Recently we had the opportunity to study a case of superficial epitheliomatosis in a man who showed three clinical types of lesions that have been described in the literature and also exhibited numerous papules resembling seborrheic warts. However, the histologic studies even of some of these papules showed characteristics identical with those of the erythematoid type of epithelioma which was present on the patient's chest. It is for these reasons that we report our observation.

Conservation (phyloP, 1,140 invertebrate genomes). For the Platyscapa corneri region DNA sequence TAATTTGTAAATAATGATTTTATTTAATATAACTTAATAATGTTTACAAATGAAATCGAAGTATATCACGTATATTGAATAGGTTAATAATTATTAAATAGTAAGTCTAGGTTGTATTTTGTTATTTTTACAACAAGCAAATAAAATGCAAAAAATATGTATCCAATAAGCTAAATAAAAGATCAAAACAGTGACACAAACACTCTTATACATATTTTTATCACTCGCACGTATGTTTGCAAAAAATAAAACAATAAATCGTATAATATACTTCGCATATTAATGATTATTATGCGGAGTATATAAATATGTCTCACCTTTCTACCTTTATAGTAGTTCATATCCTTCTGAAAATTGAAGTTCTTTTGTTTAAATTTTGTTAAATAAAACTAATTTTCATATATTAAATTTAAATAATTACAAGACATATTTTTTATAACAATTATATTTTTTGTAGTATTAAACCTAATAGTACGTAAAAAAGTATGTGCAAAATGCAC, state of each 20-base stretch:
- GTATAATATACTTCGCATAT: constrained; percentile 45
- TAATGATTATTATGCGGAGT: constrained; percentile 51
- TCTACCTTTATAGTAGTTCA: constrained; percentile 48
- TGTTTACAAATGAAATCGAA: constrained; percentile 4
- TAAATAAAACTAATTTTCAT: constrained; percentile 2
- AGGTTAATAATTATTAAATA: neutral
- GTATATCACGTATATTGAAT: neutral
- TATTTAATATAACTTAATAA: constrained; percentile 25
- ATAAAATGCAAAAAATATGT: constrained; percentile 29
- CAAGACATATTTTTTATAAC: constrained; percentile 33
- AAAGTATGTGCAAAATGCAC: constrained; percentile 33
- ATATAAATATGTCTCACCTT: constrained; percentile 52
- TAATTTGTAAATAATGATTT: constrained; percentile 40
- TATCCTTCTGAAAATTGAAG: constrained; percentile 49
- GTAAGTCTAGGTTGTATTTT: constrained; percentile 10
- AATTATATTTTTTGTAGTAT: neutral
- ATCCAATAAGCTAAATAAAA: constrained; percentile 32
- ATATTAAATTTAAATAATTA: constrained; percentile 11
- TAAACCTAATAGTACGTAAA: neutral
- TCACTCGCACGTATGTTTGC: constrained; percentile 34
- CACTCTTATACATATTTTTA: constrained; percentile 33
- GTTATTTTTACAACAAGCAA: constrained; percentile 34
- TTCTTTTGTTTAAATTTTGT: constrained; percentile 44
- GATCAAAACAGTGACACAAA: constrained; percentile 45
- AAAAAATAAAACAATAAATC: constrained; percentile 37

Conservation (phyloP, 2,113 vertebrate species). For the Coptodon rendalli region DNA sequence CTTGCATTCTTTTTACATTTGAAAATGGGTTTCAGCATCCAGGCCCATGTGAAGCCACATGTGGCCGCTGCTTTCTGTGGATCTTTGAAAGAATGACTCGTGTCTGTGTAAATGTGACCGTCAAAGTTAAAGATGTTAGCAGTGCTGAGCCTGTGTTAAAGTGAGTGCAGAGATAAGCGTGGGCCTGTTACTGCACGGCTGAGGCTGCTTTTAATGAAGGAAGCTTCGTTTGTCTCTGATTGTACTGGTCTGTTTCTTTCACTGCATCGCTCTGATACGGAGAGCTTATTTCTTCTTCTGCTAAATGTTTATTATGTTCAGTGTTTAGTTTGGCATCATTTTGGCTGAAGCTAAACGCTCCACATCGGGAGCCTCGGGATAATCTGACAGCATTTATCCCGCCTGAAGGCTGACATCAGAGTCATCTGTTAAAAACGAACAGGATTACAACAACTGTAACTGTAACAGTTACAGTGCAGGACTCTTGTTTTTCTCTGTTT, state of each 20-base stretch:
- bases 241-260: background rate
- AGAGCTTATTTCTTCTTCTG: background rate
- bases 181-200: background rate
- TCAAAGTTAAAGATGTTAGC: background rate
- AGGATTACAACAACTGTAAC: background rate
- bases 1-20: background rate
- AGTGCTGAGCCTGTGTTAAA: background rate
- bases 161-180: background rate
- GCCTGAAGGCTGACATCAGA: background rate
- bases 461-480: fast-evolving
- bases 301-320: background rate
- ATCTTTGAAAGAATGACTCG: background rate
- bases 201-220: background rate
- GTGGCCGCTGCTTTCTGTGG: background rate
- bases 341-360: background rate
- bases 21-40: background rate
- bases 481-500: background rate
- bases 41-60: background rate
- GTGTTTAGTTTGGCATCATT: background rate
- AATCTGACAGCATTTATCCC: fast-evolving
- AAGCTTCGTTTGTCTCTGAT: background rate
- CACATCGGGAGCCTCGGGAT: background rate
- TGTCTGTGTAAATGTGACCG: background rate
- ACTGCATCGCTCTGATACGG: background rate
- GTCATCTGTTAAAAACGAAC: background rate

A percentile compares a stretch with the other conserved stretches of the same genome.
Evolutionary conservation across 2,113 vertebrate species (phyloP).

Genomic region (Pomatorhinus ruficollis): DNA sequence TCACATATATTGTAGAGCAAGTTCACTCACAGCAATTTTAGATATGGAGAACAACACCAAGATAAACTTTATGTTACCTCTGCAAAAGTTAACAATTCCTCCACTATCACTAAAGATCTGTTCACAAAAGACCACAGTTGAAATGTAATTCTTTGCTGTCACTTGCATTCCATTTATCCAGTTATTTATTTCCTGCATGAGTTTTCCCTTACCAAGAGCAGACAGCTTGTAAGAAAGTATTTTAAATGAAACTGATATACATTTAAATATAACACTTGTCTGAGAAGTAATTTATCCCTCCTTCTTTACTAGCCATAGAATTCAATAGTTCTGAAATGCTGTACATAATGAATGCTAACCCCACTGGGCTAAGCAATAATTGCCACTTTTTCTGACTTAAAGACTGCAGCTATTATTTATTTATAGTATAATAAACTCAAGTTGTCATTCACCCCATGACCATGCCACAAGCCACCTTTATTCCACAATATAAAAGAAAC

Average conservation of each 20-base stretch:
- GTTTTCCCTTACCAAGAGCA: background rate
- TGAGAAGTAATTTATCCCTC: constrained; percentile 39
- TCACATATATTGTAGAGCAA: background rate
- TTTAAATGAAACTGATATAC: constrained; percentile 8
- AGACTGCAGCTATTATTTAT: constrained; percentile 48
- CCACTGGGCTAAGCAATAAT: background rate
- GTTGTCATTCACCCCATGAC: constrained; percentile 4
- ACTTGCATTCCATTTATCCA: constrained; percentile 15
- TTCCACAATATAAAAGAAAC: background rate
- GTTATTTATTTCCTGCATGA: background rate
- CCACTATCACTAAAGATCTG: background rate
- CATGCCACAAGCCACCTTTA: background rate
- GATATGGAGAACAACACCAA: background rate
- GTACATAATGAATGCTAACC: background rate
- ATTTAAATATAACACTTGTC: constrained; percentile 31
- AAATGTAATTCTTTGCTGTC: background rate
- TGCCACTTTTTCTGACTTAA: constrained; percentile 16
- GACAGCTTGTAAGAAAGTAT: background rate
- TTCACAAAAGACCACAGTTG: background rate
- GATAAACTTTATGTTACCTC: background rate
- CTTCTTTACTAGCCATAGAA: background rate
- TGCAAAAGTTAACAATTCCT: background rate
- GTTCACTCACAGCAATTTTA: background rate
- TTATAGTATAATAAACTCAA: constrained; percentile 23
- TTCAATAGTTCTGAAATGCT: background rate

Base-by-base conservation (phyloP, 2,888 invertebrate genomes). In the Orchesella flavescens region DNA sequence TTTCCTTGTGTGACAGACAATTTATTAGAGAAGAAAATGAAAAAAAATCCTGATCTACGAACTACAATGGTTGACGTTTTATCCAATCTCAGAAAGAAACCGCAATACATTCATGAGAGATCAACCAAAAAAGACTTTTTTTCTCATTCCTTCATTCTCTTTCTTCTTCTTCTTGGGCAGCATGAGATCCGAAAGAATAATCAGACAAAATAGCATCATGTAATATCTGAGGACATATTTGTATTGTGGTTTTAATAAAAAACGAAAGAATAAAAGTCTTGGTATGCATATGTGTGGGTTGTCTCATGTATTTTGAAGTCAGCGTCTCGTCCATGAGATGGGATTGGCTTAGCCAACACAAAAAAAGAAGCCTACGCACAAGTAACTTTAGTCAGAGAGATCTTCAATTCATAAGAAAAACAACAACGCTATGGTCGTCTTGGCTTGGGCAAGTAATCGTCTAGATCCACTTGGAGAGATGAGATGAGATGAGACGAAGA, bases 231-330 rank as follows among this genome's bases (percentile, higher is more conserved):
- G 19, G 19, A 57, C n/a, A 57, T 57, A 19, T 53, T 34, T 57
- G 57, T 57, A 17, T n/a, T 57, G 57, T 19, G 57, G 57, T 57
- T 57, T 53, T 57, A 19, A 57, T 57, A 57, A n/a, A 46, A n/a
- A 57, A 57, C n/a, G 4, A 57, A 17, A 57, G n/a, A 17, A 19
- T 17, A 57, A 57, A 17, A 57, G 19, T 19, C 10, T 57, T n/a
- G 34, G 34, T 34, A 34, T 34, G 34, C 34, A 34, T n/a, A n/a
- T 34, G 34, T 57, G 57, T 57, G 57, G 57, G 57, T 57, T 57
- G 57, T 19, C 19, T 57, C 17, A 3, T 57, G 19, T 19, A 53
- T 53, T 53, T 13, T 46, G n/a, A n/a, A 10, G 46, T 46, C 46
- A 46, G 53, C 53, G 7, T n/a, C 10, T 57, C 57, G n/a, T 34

CLINICAL TYPES OF SUPERFICIAL EPITHELIOMATOSIS
The erythematoid benign type was originally described by Graham Little.1 The lesions usually consist of multiple discoid red patches resembling lupus erythematosus. They begin as small areas, become covered with scales and spread peripherally, forming patches of various sizes, many being the size of a dollar but some being as large as the palm. Careful examination of these lesions shows that they are surrounded by a narrow
ROSENBERG WA. SUPERFICIAL EPITHELIOMATOSIS. Arch Derm Syphilol. 1936;34(6):973–979. doi:10.1001/archderm.1936.01470180040004
Customize your JAMA Network experience by selecting one or more topics from the list below.